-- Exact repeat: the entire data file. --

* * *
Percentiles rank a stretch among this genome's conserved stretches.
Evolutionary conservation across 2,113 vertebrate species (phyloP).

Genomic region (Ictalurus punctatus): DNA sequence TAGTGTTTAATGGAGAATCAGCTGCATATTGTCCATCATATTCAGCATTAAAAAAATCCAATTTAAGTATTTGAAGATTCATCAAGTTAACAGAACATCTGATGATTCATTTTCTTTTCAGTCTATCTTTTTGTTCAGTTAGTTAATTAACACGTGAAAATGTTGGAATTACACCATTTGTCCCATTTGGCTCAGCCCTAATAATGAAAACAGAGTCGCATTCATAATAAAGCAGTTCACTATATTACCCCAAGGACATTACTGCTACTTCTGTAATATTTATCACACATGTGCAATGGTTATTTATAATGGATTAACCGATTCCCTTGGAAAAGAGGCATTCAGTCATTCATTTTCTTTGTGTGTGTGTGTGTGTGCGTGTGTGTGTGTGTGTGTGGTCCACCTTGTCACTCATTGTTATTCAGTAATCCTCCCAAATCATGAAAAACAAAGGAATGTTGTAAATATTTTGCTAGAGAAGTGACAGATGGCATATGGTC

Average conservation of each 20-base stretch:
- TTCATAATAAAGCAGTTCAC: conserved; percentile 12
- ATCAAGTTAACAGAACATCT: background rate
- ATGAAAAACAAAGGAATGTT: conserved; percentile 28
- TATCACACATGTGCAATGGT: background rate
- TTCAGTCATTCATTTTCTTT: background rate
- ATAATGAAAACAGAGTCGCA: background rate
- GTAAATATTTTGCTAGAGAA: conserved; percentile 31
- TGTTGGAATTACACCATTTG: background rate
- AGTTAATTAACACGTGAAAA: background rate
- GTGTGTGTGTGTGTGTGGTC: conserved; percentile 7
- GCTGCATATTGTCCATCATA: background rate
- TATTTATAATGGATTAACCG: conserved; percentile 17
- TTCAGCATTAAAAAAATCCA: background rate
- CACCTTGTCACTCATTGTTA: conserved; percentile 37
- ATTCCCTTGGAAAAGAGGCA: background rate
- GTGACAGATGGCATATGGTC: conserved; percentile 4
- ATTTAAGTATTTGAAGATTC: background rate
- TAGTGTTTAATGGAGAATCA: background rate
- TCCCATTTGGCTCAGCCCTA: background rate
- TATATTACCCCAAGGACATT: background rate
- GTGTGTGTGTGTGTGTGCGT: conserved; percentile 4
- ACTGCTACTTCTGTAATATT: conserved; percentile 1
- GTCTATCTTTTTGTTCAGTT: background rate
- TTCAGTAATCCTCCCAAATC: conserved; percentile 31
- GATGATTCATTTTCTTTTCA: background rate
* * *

Percentiles rank a stretch among this genome's conserved stretches.
Evolutionary conservation across 2,113 vertebrate species (phyloP).

Genomic region (Ictalurus punctatus): DNA sequence TAGTGTTTAATGGAGAATCAGCTGCATATTGTCCATCATATTCAGCATTAAAAAAATCCAATTTAAGTATTTGAAGATTCATCAAGTTAACAGAACATCTGATGATTCATTTTCTTTTCAGTCTATCTTTTTGTTCAGTTAGTTAATTAACACGTGAAAATGTTGGAATTACACCATTTGTCCCATTTGGCTCAGCCCTAATAATGAAAACAGAGTCGCATTCATAATAAAGCAGTTCACTATATTACCCCAAGGACATTACTGCTACTTCTGTAATATTTATCACACATGTGCAATGGTTATTTATAATGGATTAACCGATTCCCTTGGAAAAGAGGCATTCAGTCATTCATTTTCTTTGTGTGTGTGTGTGTGTGCGTGTGTGTGTGTGTGTGTGGTCCACCTTGTCACTCATTGTTATTCAGTAATCCTCCCAAATCATGAAAAACAAAGGAATGTTGTAAATATTTTGCTAGAGAAGTGACAGATGGCATATGGTC

Average conservation of each 20-base stretch:
- TTCATAATAAAGCAGTTCAC: conserved; percentile 12
- ATCAAGTTAACAGAACATCT: background rate
- ATGAAAAACAAAGGAATGTT: conserved; percentile 28
- TATCACACATGTGCAATGGT: background rate
- TTCAGTCATTCATTTTCTTT: background rate
- ATAATGAAAACAGAGTCGCA: background rate
- GTAAATATTTTGCTAGAGAA: conserved; percentile 31
- TGTTGGAATTACACCATTTG: background rate
- AGTTAATTAACACGTGAAAA: background rate
- GTGTGTGTGTGTGTGTGGTC: conserved; percentile 7
- GCTGCATATTGTCCATCATA: background rate
- TATTTATAATGGATTAACCG: conserved; percentile 17
- TTCAGCATTAAAAAAATCCA: background rate
- CACCTTGTCACTCATTGTTA: conserved; percentile 37
- ATTCCCTTGGAAAAGAGGCA: background rate
- GTGACAGATGGCATATGGTC: conserved; percentile 4
- ATTTAAGTATTTGAAGATTC: background rate
- TAGTGTTTAATGGAGAATCA: background rate
- TCCCATTTGGCTCAGCCCTA: background rate
- TATATTACCCCAAGGACATT: background rate
- GTGTGTGTGTGTGTGTGCGT: conserved; percentile 4
- ACTGCTACTTCTGTAATATT: conserved; percentile 1
- GTCTATCTTTTTGTTCAGTT: background rate
- TTCAGTAATCCTCCCAAATC: conserved; percentile 31
- GATGATTCATTTTCTTTTCA: background rate